Tracks and Tales: Seeing spots

I blame the sun.

Partly because it was convenient. Partly because I was tired of blaming the usual scapegoat: the weather. And partly because the behavior seemed intense even by winter weather standards.

I refer to the several classes of students I taught last week that seemed extra squirrely. Now, I was not new to any of the students and most of them I had already taught this academic year. In other words, I already knew their standard of behavior for my programs. In comparison, the young students were particularly rambunctious last week.

One factor that often influences student behavior is the weather. I taught a fifth-grade class once when the barometer had plummeted that day and couldn?t help noticing the kids squabbling like kids much younger than their age.

When temps drop, I sometimes brace myself for younger student programs. Unable to have outside recess often means an excess of energy in the classroom.

However, even taking into account our rather strange and very unpredictable winter weather, I thought student behavior was unusual. So I blamed the solar flares.

A solar flare is kind of like an eruption on the sun?s surface that shoots out higher-than-normal levels of energy. A large solar flare erupted last week and sparked brilliant observations of the Northern Lights across the globe a couple of days later, when all that energy reached Earth.

Of course, with all that energy on a wide range of wavelengths, a solar flare can potentially interfere with communications, power grids, and other high-tech mechanisms. Spacecraft and astronauts in particular are susceptible, without the Earth?s atmosphere to afford some protection.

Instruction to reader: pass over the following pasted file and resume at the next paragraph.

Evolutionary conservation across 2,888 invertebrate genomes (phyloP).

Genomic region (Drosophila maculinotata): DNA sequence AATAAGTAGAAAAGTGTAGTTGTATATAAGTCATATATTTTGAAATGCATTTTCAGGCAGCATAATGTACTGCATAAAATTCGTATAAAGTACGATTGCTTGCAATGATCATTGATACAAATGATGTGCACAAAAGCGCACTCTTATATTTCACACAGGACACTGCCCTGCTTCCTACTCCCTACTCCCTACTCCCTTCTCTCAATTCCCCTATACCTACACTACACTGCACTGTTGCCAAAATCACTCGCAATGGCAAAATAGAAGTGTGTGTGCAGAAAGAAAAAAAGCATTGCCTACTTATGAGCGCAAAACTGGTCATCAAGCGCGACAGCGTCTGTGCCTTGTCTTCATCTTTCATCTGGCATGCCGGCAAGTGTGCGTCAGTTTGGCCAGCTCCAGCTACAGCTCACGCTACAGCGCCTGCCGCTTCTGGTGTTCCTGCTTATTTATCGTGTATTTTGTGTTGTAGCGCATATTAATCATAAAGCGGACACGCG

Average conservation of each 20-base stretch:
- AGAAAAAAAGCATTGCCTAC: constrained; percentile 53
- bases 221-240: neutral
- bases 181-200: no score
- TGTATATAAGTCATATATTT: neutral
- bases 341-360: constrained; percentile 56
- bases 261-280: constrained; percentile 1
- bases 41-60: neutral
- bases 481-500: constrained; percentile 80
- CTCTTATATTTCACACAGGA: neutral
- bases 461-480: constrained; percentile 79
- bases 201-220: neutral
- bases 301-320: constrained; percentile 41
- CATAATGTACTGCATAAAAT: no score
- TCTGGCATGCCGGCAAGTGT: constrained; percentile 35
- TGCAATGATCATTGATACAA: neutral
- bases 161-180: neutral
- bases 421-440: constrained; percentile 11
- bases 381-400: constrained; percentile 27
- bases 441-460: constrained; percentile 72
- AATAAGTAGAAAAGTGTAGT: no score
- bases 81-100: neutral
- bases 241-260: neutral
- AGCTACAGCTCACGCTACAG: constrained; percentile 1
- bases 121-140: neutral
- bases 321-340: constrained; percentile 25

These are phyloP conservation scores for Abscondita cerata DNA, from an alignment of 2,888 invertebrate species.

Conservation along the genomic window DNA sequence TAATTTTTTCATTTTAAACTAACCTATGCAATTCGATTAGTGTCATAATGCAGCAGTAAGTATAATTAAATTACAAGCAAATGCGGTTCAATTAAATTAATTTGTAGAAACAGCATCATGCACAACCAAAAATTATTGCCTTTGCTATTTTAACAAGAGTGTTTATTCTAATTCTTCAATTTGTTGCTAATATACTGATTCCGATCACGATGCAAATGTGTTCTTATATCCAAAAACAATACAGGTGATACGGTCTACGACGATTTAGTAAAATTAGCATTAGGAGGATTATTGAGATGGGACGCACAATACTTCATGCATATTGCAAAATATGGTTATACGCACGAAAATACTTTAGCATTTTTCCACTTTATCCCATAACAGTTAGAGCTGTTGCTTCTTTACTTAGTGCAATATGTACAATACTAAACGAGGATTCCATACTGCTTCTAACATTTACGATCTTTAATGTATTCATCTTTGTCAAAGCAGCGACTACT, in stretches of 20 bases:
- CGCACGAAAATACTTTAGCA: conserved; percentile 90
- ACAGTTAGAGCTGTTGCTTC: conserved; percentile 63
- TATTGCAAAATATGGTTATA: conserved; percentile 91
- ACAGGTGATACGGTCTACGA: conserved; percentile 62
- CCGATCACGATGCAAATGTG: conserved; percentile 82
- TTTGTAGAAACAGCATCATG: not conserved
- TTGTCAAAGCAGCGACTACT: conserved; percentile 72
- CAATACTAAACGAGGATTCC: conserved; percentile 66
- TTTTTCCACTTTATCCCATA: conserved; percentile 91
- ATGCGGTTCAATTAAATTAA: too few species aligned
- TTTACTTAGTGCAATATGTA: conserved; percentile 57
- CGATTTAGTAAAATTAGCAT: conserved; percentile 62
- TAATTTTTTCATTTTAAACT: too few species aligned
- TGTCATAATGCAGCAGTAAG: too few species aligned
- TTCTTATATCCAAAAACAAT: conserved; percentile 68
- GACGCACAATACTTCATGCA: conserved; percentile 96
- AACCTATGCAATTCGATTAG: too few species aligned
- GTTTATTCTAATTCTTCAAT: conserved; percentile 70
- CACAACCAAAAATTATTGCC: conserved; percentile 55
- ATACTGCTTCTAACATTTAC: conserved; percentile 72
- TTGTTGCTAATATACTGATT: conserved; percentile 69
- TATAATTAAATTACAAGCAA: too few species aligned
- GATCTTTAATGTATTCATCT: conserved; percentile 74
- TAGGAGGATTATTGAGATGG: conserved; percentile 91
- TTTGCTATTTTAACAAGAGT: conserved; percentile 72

These flares originate near sun spots, which fluctuate on an 11-year cycle. Last year, we had only two days without any spots at all. In 2009, the opposite was true, with 260 spotless days. We?re hitting a peak of activity.

I find it interesting to discover that the first recorded solar flare is also the largest one on record in 150 years. On Sept. 1, 1859, two amateur British astronomers separately studying sun spots noted their observations of the super solar flare.

Eighteen hours later (fast for a flare), that particular flare woke up gold miners in America ? the Northern Lights were that bright. The spectacular visual display even reached as far south as the Caribbean. In comparison, our recent flare was specially photographed in Arizona, but by using long-term exposure techniques (it was not visible to the naked eye).

The 1859 flare also disrupted the high-tech communications of the time ? telegraphs. Some systems failed, some worked without even being connected to a power source, and others shocked their operators.

It has been theorized that a solar flare of this magnitude today would devastate our world, so much more dependent are we upon technology now. However, while the potential for damage is great, that same technology also allows us to observe flares as they happen and give warning ahead of time. Once prepared, our communication and power industries would take actions to minimize negative effects.

Out of curiosity, I did a Web search on solar flares and human behavior. Although I did find several articles linking conflict and flares, not one was from what I consider to be reputable. The few I looked at seemed to have New Age buzz words included.

In other words, my theory about flares and kids has no concrete evidence to support it. Ah, well, it still sounds good.